5. 5. Apollo Medicine, Vol. 7, No. 1, March 2010 24 Review Article Confirmed case A confirmed case of swine influenza A (H1N1) virus infection is defined as: a person with an acute febrile respiratory illness with laboratory confirmed swine influenza A (H1N1) virus infection at WHO approved laboratories by one or more of the following tests:Real time PCR,,Viral culture,Four-fold rise in swine influenza A (H1N1) virus specific neutralizing antibodies. DIAGNOSTIC TESTS This season CDC recommends that influenza diagnostic testing be prioritized for (i) hospitalized patients with suspected influenza, (ii) patients for whom a diagnosis of influenza will inform decisions regarding clinical care, infection control, or management of close contacts; and (iii) patients who died of an acute illness in which influenza was suspected. Most patients with a clinical illness consistent with uncomplicated influenza who reside in an area where influenza viruses are circulating do not require diagnostic influenza testing for clinical management [15,16]. Rapid influenza diagnostic tests (RIDTs) Rapid influenza diagnostic tests (RIDTs) are widely available, commercial diagnostic tests that can detect influenza viruses in 30 minutes or less. Depending on which commercially available RIDT is used, the test can either (i) detect and distinguish between influenza Aand B viruses; or (ii) detect both influenza A and B but not distinguish between influenza A and B viruses. Rapid influenza diagnostic tests (RIDTs) are widely available but have variable sensitivity (range 10-70%) for detecting 2009 H1N1 influenza when compared with real-time reverse transcriptase polymerase chain reaction (rRT-PCR), and a negative RIDT result does not rule out influenza virus infection. RIDTs have a high specificity (>95%). Viral culture Viral culture is available in certain laboratories but often does not provide results in time to help with clinical decisions. However, viral culture is an important source of public health virologic data on influenza antigenic characteristics and antiviral susceptibilities. Viral culture is highly sensitive and specific. Direct immunofluorescence assays (DFAs) and Indirect immunofluorescence assays (IFAs) Immunofluorescence (fluorescent antibody staining) is available at many hospital laboratories and can generally yield test results in 2 to 4 hours, and sensitivities are generally higher than rapid tests, but lower than viral culture or real-time reverse transcriptase polymerase chain reaction (rRT-PCR). Like RIDTs, direct immunofluore- scence assays (DFAs) are widely available and have variable sensitivity for detecting 2009 H1N1 virus (range 47-93%). DFAs detect and distinguish between influenzaA and B viruses but do not distinguish among different influenzaAsubtypes. Real-time reverse transcriptase polymerase chain reaction (rRT-PCR) Nucleic acid amplification tests, including rRT-PCR, are the most sensitive and specific influenza diagnostic tests, but they may not be readily available, obtaining test results may take one to several days, and test performance depends on the individual rRT-PCR assay. As with any assay, false negatives can occur. Table 2 summarises the diagnostic tests for influenza. Hospitalized patients with suspected influenza should be considered for testing with an available influenza diagnostic test. Since a negative RIDT or DFA test result does not exclude influenza virus infection, hospitalized patients with a negative RIDT or DFA result should have priority for further testing with rRT-PCR, if influenza infection is clinically suspected. Specimens The following specimens are generally appropriate for influenza virus diagnostic testing: nasopharyngeal swab; nasal aspirate, wash or swab; endotracheal aspirate; bronchoalveolar lavage (BAL); and combined nasopharyngeal or nasal swab with oropharyngeal swab. The performance of rRT-PCR assays specific for 2009 H1N1 influenza has not been established for bronchoalveolar lavage and tracheal aspirates. If testing these specimens for 2009 H1N1 influenza, consider testing in parallel with a nasopharyngeal, nasal, or oropharyngeal swabs or a nasal aspirate. TREATMENT Antiviral drugs for treatment of influenza The neuraminidase inhibitors are the drugs of choice for treatment of 2009 H1N1 influenza and influenza-like illness in both children and adults [17]. Oseltamivir: The neuraminidase inhibitor oseltamivir formulated as capsules or oral suspension (Tamiflu®) is FDA-approved for the treatment of uncomplicated acute influenza in patients 1 year and older who have been symptomatic for no more than 2 days.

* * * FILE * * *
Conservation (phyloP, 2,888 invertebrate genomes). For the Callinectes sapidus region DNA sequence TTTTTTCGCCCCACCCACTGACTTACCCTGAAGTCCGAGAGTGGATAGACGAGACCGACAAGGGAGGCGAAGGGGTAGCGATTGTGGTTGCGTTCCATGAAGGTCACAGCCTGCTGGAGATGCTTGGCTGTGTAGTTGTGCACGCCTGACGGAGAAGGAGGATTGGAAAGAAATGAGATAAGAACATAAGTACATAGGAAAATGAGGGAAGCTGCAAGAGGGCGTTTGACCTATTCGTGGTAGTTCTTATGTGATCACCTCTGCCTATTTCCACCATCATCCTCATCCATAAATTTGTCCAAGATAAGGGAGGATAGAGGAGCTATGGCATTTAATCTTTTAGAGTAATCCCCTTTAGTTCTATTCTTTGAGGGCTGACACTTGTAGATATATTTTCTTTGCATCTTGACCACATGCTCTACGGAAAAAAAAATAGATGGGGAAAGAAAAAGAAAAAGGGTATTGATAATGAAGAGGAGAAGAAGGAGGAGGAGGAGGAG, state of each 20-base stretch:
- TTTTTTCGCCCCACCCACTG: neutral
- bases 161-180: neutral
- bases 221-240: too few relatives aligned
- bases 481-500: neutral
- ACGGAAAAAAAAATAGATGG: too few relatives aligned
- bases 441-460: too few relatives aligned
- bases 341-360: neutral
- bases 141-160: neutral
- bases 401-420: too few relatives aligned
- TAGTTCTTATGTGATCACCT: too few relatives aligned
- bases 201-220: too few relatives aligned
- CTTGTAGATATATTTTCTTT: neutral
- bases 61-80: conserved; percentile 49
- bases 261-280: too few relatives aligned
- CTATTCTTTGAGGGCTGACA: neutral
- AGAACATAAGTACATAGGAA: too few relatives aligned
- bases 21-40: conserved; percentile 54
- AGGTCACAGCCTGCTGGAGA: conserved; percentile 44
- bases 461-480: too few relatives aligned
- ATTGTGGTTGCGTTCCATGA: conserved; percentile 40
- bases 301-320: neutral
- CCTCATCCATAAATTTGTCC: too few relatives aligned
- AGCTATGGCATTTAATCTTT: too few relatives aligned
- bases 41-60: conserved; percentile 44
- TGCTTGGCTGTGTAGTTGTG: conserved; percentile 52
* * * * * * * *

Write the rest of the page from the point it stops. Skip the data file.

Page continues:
6. 6. Review Article 25 Apollo Medicine, Vol. 7, No. 1, March 2010 Definitive testing for 2009 H1N1 requires real-time reverse transcriptase-polymerase chain reaction (rRT-PCR) or viral culture. These tests should be prioritized for persons with suspected or confirmed influenza requiring hospitalization and based on guidelines from local and state health departments. Rapid influenza diagnostic tests (RIDTs) should not be used to rule out influenza because false negative results are common. The sensitivity of rapid tests in detecting 2009 H1N1 has ranged from 10% to 70%. Clinicians should not withhold treatment based on a negative rapid test result. Zanamivir: The neuraminidase inhibitor zanamivir formulated for oral inhalation (Relenza®) is FDA- approved for the treatment of influenza in patients 7 years of age and older who, similar to approved uses for oseltamivir, have uncomplicated illness and have been symptomatic for no more than 2 days. Peramivir: A third neuraminidase inhibitor peramivir formulated for intravenous (IV) administration is an investigational product currently being evaluated in clinical trials.As of October, 2009, safety and/or efficacy data from 1,891 patients with acute uncomplicated seasonal influenza A has been submitted to the FDA. Efficacy and safety have not been evaluated in hospitalized patients [18]. Even though the data are insufficient to allow FDA approval,under the EUA, treatment of adult patients with IV peramivir is approved only if: (i) the patient has not responded to either oral or inhaled antiviral therapy; (ii) drug delivery by a route other than IV is not expected to be dependable or is not feasible; or (iii) the clinician judges IV therapy is appropriate due to other circumstances. Initiation of treatment Uncomplicated influenza illness The algorithm for treating uncomplicated influenza illness is as follows (Fig.3). Treatment should be started empirically based on clinical judgment as early as possible even before definitive diagnostic test results become available, i.e., treatment should not wait for laboratory confirmation of influenza. Treatment is most effective when started in the first 48 hours of illness.As noted above, however, evidence suggests treatment may benefit patients with prolonged or severe illness even when started more than 48 hours after the onset of illness (Table 3). Fig.3. Algorithm for treating uncomplicated influenza illness Table 2. Diagnostic tests for influenza Influenza diagnostic Method Availability Typical Sensitivity for Distinguishes 2009 tests processing 2009 H1N1 H1N1 influenza time influenza from other influenzaA viruses? Rapid influenza diagnostic Antigen detection Wide 0.5 hour 10-70% No tests (RIDT) Direct and indirect immuno- Antigen detection Wide 2-4 hours 47-93% No fluorescence assays (DFA and IFA) Viral isolation in tissue cell Virus isolation Limited 2-10 days – Yes culture Nucleic acid amplification tests RNA detection Limited 48-96 hours 86-100% Yes (including rRT-PCR) (6-8 hours to perform test)